Up on the 16th floor of a midtown office building, as rain pelted the windows and tourists scattered for cover down on the street level, a group of dedicated Organizing for Action volunteers showed that campaign groups can continue to meet and plan even after their candidate has successfully been elected. This group was doing just that as the New York Mayoral Candidates wrapped up their campaigns and Borough Presidential Candidates frantically looked for opportunities to meet with their constituents.
But this meeting wasn’t all about politics. Once everyone was settled, the group began to earnestly discuss the possibility of an event to combine politics and climate change. These topics should seem to mix well together, except that politicians have been avoiding openly discussing their views on climate change like one avoids the plague. This event would theoretically bring together a variety of politicians, academics and possibly even a real climatologist in a room and have a town-hall-like discussion without characterizing the event as a debate. Not that a debate could never ensue, but for the purposes of making the event attractive for all to attend, the group decided it should not be framed in that way.
Many ideas were bounced around in terms of location. Since the first anniversary of Hurricane Sandy is coming up, Staten Island seemed the obvious choice, since it was not only severely affected by Sandy, but a lot of residents of the island continue to be climate deniers. Perhaps if the residents of the South Shore could be enlightened about the root causes of the disaster, the group reasoned, more people could be convinced that climate change is a real, serious issue that deserves their attention and action.
The disadvantage of hosting the event on Staten Island is obvious: not many people are going to be as willing to make the trek out there to attend a loosely-defined event without a great deal of prior notice. Members of the group differed as to whether this was a serious obstacle and whether a Manhattan location would be better. Before breaking for a film screening to follow the meeting, the more vocal members of the Organizing for Action in attendance decided to scour their contact lists to see who might be able to help make their ideas a reality, or whether there were other similar events they might be of assistance with.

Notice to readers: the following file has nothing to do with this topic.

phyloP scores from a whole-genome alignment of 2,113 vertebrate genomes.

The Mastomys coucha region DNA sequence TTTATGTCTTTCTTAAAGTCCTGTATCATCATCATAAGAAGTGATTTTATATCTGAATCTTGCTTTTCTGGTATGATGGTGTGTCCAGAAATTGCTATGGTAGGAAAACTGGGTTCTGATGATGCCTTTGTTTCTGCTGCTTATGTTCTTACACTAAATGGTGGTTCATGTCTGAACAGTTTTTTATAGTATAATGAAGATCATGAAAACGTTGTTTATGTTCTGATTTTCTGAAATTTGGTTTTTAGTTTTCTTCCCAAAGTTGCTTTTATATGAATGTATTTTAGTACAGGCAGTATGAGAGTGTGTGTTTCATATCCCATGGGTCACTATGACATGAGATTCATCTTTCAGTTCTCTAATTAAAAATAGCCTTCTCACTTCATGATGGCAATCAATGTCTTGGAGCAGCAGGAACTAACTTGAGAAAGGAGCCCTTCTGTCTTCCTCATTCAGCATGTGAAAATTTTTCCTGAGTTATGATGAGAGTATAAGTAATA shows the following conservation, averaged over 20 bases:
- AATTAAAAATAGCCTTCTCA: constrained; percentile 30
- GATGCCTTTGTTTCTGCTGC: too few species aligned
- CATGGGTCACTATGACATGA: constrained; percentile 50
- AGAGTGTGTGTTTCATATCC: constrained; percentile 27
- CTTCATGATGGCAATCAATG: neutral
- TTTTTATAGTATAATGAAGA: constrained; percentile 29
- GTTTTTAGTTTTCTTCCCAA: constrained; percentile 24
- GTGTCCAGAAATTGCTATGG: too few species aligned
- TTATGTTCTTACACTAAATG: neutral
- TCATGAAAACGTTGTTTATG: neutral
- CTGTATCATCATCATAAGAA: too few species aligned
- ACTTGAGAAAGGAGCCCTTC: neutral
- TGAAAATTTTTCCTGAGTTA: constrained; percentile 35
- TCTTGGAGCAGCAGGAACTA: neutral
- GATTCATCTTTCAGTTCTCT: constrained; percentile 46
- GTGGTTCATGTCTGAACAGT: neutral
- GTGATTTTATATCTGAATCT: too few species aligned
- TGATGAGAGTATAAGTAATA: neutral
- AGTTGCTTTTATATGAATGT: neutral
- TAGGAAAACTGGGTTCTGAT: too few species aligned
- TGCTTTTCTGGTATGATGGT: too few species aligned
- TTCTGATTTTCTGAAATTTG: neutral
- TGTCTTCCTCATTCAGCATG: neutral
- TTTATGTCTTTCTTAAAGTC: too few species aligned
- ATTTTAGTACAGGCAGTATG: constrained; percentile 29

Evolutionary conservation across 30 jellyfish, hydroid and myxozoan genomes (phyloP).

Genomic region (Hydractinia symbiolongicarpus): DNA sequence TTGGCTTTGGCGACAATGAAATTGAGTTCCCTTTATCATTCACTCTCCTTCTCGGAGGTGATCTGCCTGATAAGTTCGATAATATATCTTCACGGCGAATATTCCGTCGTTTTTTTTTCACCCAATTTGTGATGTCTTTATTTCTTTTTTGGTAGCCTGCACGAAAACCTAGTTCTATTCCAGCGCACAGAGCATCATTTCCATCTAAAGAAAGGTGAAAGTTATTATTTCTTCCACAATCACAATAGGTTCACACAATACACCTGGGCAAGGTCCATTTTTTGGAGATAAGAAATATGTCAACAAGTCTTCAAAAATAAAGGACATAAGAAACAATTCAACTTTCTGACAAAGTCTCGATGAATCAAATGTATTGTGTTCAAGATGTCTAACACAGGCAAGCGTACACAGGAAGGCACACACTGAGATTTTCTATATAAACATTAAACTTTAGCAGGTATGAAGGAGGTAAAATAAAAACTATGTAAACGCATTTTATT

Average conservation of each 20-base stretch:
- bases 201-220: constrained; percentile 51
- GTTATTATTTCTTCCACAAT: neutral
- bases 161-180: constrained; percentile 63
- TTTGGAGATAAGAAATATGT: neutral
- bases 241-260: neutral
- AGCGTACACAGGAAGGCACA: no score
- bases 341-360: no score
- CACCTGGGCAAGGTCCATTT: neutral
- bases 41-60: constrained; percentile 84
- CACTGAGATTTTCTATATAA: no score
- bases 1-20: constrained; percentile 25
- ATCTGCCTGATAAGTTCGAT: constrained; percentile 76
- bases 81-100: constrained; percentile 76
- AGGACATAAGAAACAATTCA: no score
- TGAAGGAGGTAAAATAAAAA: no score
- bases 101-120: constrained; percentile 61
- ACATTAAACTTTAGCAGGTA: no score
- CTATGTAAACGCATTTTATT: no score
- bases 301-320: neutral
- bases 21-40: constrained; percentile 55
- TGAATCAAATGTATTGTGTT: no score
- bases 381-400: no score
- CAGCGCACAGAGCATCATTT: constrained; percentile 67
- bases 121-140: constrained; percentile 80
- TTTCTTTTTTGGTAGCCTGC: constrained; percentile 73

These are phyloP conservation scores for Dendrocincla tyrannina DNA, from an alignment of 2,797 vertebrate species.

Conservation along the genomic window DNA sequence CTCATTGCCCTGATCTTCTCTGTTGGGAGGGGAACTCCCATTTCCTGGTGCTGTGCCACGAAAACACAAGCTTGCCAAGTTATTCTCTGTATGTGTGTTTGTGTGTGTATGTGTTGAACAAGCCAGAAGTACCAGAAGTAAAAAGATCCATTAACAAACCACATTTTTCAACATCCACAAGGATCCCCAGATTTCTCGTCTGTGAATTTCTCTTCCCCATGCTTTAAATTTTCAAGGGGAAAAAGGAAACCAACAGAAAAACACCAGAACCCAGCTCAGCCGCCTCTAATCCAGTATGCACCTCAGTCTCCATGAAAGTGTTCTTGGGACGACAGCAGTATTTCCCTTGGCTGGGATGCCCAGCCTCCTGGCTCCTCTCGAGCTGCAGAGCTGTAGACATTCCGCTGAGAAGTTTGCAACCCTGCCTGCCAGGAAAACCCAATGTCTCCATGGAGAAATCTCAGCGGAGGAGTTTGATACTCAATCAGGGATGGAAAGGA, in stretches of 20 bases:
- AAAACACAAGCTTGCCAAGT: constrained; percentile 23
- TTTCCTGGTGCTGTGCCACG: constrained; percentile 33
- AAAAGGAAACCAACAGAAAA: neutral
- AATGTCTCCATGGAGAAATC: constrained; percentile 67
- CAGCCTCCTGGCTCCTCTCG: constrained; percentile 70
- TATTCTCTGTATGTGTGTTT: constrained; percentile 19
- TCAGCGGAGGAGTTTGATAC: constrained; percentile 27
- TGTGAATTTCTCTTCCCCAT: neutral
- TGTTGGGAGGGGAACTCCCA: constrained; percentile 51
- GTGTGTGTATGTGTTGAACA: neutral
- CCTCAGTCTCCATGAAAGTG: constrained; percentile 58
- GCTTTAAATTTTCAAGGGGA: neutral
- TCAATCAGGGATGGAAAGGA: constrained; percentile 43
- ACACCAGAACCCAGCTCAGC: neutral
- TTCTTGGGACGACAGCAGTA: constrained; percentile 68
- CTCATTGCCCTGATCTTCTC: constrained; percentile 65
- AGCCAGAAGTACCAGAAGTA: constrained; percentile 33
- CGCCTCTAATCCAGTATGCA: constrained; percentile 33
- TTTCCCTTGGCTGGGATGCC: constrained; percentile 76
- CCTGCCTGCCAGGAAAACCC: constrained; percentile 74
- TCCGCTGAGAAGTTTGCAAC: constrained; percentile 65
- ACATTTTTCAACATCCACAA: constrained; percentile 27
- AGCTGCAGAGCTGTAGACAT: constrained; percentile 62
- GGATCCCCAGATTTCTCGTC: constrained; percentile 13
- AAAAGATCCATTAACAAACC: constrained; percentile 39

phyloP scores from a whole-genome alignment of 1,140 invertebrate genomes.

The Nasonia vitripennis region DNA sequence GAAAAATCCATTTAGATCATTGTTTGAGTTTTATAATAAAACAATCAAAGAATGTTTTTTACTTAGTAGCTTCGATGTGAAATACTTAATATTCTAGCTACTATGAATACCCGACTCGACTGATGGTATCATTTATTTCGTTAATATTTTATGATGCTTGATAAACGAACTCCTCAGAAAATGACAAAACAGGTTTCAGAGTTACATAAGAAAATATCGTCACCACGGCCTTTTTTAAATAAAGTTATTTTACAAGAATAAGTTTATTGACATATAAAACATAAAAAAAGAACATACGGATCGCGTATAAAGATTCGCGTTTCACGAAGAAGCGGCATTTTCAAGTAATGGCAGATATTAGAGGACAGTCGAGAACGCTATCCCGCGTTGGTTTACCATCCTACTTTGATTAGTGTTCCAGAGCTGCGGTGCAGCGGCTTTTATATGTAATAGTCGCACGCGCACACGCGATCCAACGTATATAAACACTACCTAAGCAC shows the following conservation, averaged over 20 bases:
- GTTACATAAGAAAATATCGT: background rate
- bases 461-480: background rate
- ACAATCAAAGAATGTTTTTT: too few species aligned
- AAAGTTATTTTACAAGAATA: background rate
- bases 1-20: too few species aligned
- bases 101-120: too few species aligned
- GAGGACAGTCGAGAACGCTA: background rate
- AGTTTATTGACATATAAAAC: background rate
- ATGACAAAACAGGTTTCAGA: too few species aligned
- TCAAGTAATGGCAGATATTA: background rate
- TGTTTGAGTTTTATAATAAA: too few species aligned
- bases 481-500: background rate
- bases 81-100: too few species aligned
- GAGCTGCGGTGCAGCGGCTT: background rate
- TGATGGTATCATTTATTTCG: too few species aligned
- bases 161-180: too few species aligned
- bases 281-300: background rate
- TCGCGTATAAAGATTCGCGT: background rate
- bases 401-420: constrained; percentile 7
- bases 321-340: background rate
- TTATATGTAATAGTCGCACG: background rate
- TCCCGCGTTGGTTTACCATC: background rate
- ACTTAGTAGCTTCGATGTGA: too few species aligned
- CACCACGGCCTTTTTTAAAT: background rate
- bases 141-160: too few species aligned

I was there representing the Human Impacts Institute in my first official act as an intern, and found the experience very informative. Events such as those planned by Organizing for Action will play a role in commemorating the anniversary of Hurricane Sandy in the continued efforts to convince more people that the realities of climate change effects are upon us, now. That was the idea behind Organizing for Action’s efforts in the first place, and they will continue to work towards that goal at future meetings and events. A few members also came to our networking hour at the theater and film festival event, which featured “Don’t be Sad, Flying Ace!” during the 10 Days of Climate Action series. I’m sure our two organizations will continue to have a mutually beneficial relationship as we work towards our shared goal of making a positive impact against climate change.
By Rose Bowen, 2013 Environmental Leadership Intern